Increased Protein Synthesis Is a Biomarker of Fragile X Syndrome, Study Suggests

Increased Protein Synthesis Is a Biomarker of Fragile X Syndrome, Study Suggests

Patients with fragile X syndrome have faster protein synthesis and increased protein levels than healthy people, according to a recent study. These findings suggest that protein synthesis alterations could be an important biomarker of the disease and play an important role in its development.

The study, “Protein synthesis levels are increased in a subset of individuals with Fragile X syndrome,” was published in the journal Human Molecular Genetics.

Fragile X syndrome is caused by genetic mutations affecting the FMR1 gene, and consequent loss of a functional FMRP protein. It is still unclear which biological mechanisms are altered in the absence of FMRP, but preclinical studies in mice have suggested that increased protein synthesis could be involved.

Compiled evidence suggests that therapeutic interventions on potential targets can reduce protein synthesis and enhance nerve cells’ communicative connections and plasticity, two other features affected in fragile X syndrome.

Previously, no analysis of protein synthesis had been undertaken in patients with fragile X syndrome. Now, a team of international researchers evaluated the rate of protein synthesis in fibroblasts, which are cells present in the connective tissue that produce collagen. The fibroblasts were collected from 32 patients and 17 healthy controls.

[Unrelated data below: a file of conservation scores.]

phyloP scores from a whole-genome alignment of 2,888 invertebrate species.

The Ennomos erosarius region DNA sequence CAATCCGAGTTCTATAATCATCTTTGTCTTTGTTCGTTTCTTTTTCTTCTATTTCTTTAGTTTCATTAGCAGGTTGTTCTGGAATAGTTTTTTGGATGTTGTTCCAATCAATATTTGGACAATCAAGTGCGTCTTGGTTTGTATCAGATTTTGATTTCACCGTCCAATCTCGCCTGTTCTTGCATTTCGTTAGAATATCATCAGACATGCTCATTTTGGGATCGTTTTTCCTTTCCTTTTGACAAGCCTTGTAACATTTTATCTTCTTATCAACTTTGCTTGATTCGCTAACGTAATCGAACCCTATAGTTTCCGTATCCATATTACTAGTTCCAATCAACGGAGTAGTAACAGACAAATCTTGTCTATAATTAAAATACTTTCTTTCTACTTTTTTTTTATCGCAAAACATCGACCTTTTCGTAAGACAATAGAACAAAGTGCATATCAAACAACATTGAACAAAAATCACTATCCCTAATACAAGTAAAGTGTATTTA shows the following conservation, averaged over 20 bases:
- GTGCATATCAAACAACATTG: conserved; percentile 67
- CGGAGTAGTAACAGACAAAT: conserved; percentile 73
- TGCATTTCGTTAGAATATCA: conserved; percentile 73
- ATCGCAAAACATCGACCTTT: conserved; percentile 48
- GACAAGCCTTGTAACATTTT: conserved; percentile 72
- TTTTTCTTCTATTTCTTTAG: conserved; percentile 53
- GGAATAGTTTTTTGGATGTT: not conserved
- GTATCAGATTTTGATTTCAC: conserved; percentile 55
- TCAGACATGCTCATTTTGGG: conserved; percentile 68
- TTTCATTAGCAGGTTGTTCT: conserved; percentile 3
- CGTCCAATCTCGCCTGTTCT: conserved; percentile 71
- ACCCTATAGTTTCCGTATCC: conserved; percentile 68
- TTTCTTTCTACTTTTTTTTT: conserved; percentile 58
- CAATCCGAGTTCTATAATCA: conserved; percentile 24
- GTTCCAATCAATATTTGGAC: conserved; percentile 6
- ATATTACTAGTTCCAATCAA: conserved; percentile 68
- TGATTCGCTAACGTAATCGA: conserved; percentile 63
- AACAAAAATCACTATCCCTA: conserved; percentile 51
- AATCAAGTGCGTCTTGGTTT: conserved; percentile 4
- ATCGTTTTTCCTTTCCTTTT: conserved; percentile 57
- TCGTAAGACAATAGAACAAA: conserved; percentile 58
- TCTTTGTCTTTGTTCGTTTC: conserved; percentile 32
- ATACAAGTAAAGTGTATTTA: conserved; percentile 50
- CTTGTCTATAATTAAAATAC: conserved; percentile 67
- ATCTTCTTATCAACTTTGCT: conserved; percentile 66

Most patients had a higher rate of protein synthesis (more than 200 percent of normal levels) when compared to controls, representing a 34 percent increase in total protein synthesis. Still, there was high variability, with about one-third of the patients showing rates within the normal range. The reported differences were not found to be correlated with patients’ age, gender, or any other technical aspect.

Interestingly, the reported changes in protein synthesis were not found to be correlated with FMR1 gene levels or its protein. This suggests that other factors may be contributing to this process in response to FMR1 deficiency.

Protein synthesis in fibroblasts and nerve cells of mice lacking the FMR1 gene was also analyzed. In these cells, the rate of protein synthesis, both in fibroblasts and nerve cells, was significantly increased, demonstrating that measures in fibroblasts predict those in neurons and can be used as a biomarker of the disease.

These data support the idea that protein synthesis is “a primary mechanism for neurodevelopmental disorders” and that this process is modulated by FMRP. However, there are likely “many other molecular factors independent of FMRP (environmental and genetic) that contribute to the modulation of homeostasis of molecules involved in synaptic plasticity,” researchers wrote.

The authors believe these findings may allow researchers to better separate fragile X patients in future clinical trials, as only a subgroup of individuals shows a net increase in protein synthesis.

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